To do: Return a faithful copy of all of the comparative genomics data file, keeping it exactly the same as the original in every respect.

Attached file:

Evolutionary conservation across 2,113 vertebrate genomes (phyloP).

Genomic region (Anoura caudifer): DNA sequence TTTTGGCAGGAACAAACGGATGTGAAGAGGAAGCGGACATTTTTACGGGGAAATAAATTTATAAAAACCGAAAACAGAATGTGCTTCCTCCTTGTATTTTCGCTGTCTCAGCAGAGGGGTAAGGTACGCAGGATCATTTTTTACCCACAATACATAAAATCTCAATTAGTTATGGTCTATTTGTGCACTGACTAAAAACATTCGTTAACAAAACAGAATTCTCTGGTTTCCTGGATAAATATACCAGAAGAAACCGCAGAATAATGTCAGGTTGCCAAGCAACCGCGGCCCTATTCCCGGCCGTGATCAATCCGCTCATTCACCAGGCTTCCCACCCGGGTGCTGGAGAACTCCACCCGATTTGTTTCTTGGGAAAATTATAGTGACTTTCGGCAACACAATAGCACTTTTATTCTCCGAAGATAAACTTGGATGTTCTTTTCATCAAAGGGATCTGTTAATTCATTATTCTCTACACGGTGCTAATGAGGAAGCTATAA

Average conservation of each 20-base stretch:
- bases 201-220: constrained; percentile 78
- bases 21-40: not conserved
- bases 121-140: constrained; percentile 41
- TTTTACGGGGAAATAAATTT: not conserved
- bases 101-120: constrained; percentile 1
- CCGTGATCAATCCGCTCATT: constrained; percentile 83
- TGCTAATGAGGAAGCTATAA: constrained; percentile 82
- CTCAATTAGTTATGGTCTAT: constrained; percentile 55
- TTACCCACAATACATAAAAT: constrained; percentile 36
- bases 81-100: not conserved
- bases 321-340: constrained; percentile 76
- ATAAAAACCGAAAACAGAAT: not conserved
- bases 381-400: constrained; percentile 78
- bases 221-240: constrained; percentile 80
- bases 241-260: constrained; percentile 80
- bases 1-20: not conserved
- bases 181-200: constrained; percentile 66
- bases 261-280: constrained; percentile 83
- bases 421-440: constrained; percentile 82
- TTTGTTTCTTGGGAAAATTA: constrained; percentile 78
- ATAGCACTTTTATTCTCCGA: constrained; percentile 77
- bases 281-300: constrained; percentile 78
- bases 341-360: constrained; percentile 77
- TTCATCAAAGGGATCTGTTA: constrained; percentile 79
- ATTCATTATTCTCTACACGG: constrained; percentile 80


Evolutionary conservation across 2,113 vertebrate genomes (phyloP).

Genomic region (Anoura caudifer): DNA sequence TTTTGGCAGGAACAAACGGATGTGAAGAGGAAGCGGACATTTTTACGGGGAAATAAATTTATAAAAACCGAAAACAGAATGTGCTTCCTCCTTGTATTTTCGCTGTCTCAGCAGAGGGGTAAGGTACGCAGGATCATTTTTTACCCACAATACATAAAATCTCAATTAGTTATGGTCTATTTGTGCACTGACTAAAAACATTCGTTAACAAAACAGAATTCTCTGGTTTCCTGGATAAATATACCAGAAGAAACCGCAGAATAATGTCAGGTTGCCAAGCAACCGCGGCCCTATTCCCGGCCGTGATCAATCCGCTCATTCACCAGGCTTCCCACCCGGGTGCTGGAGAACTCCACCCGATTTGTTTCTTGGGAAAATTATAGTGACTTTCGGCAACACAATAGCACTTTTATTCTCCGAAGATAAACTTGGATGTTCTTTTCATCAAAGGGATCTGTTAATTCATTATTCTCTACACGGTGCTAATGAGGAAGCTATAA

Average conservation of each 20-base stretch:
- bases 201-220: constrained; percentile 78
- bases 21-40: not conserved
- bases 121-140: constrained; percentile 41
- TTTTACGGGGAAATAAATTT: not conserved
- bases 101-120: constrained; percentile 1
- CCGTGATCAATCCGCTCATT: constrained; percentile 83
- TGCTAATGAGGAAGCTATAA: constrained; percentile 82
- CTCAATTAGTTATGGTCTAT: constrained; percentile 55
- TTACCCACAATACATAAAAT: constrained; percentile 36
- bases 81-100: not conserved
- bases 321-340: constrained; percentile 76
- ATAAAAACCGAAAACAGAAT: not conserved
- bases 381-400: constrained; percentile 78
- bases 221-240: constrained; percentile 80
- bases 241-260: constrained; percentile 80
- bases 1-20: not conserved
- bases 181-200: constrained; percentile 66
- bases 261-280: constrained; percentile 83
- bases 421-440: constrained; percentile 82
- TTTGTTTCTTGGGAAAATTA: constrained; percentile 78
- ATAGCACTTTTATTCTCCGA: constrained; percentile 77
- bases 281-300: constrained; percentile 78
- bases 341-360: constrained; percentile 77
- TTCATCAAAGGGATCTGTTA: constrained; percentile 79
- ATTCATTATTCTCTACACGG: constrained; percentile 80